rockingbaby
                          Really Kathy,They really say everything you say to them? I never knew that thanks for the heads up...Now I am going to sit here and go over all the times I went to the doctor's and complained to them about this and that!!!  girlhuh Great! Oh Lord be by my side LOL.....I am no longer seeing him anyway my prim was sorry she sent me and told me that so we will see what happenes..?? This is for that old  frk  brew there good old fashioned brew from me.. trotrt
Gail,
Have you ever ask and got a copy of your medical records, not the brief but a "detailed Doctors report"?
Oh I have cried each time I have read mine. They come right out and say crap about "how patient comes in today for a recheck of lower left leg extremity pain. Xrays negative. Prescribed Motrin 900 mg, patient states no difference in pain. Will refer to Orthopedics as there is nothing medically wrong with patient I feel at this time as all lab work comes back negative".

Except it's very detailed in Doctor langauge... it's just a shame reading some of mine. But thank God I wised up 4 years ago after I was diagnosed. A Doctor never told me, I revieved a phone call from his young nurse who called me at home and said "your ANA panel came back positive for Lupus. THe Doctor said don't worry your'e not going to die from it, he just wants to go over it with you at your next appointment".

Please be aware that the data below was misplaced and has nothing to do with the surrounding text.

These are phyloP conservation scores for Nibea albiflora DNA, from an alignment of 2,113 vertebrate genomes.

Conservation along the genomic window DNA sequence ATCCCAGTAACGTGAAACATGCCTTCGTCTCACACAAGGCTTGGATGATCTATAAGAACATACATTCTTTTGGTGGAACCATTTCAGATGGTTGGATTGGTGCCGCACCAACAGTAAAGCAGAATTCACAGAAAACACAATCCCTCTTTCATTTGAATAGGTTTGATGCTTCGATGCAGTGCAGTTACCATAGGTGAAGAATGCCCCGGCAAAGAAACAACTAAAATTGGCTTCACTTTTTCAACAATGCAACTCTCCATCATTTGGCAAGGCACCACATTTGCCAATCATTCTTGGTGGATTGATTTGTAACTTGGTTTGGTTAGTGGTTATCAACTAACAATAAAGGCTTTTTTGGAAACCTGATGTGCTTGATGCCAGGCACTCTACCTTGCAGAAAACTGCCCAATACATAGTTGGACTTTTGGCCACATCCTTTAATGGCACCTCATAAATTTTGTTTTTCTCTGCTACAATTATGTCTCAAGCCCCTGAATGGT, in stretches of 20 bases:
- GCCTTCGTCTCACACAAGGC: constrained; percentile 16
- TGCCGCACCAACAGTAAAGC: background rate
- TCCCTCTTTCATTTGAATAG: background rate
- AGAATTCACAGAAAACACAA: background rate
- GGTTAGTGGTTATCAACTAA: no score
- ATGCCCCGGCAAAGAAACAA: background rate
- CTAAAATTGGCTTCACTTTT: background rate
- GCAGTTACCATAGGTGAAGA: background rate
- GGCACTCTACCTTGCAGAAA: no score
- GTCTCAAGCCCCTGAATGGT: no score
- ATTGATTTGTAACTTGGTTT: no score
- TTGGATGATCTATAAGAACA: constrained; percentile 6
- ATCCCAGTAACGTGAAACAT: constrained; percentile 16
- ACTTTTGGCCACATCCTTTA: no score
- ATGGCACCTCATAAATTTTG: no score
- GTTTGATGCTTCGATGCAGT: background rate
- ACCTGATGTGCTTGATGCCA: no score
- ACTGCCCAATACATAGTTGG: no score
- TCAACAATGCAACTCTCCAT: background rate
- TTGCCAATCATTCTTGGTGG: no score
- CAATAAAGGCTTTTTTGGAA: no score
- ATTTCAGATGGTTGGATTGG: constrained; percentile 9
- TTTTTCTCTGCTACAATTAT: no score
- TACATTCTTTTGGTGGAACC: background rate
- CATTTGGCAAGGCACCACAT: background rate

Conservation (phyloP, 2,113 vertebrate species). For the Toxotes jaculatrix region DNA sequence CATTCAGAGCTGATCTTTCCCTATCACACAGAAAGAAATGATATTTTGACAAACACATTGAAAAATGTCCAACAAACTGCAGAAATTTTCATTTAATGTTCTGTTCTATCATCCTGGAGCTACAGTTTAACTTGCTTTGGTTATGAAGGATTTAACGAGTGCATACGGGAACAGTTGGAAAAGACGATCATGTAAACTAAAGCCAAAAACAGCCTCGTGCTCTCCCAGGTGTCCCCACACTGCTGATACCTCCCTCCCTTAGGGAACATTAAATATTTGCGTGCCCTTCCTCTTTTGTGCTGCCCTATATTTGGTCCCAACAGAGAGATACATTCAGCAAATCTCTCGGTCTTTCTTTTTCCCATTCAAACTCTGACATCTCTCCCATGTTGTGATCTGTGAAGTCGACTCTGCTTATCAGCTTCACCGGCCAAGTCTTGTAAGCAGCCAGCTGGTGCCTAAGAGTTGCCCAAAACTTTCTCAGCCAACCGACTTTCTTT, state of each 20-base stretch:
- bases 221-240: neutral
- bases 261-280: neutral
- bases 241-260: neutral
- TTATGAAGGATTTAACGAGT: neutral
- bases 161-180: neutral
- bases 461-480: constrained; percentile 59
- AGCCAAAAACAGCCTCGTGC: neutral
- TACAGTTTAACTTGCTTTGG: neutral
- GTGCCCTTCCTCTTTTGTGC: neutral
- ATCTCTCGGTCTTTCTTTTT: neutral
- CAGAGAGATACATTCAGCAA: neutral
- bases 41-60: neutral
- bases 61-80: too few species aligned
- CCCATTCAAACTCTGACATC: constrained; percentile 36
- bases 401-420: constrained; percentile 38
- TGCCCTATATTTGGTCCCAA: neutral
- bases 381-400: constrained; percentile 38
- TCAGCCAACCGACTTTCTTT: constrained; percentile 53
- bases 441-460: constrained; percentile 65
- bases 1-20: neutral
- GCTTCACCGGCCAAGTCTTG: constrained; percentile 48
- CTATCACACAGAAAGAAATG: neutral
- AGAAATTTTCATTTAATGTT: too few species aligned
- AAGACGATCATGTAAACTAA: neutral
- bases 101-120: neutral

I had her repeat what she said and motioned for my daughter to come listen as she repeated it was positive and don't worry I wasn't going to die from it but to go over it with the Dr.".

I wrote that date on the calender. At this time I was being shoved off from every specialist you could think of for this hip pain that no one knew what was causing it.
Ortho said it was depression and my right leg was shorter but shouldn't be causing this kind of pain I was telling them.
He sent me to a foot Dr. who said I had no pulse in that leg and no blood flow.(he did a doppler meter, no blood flowing down my right leg)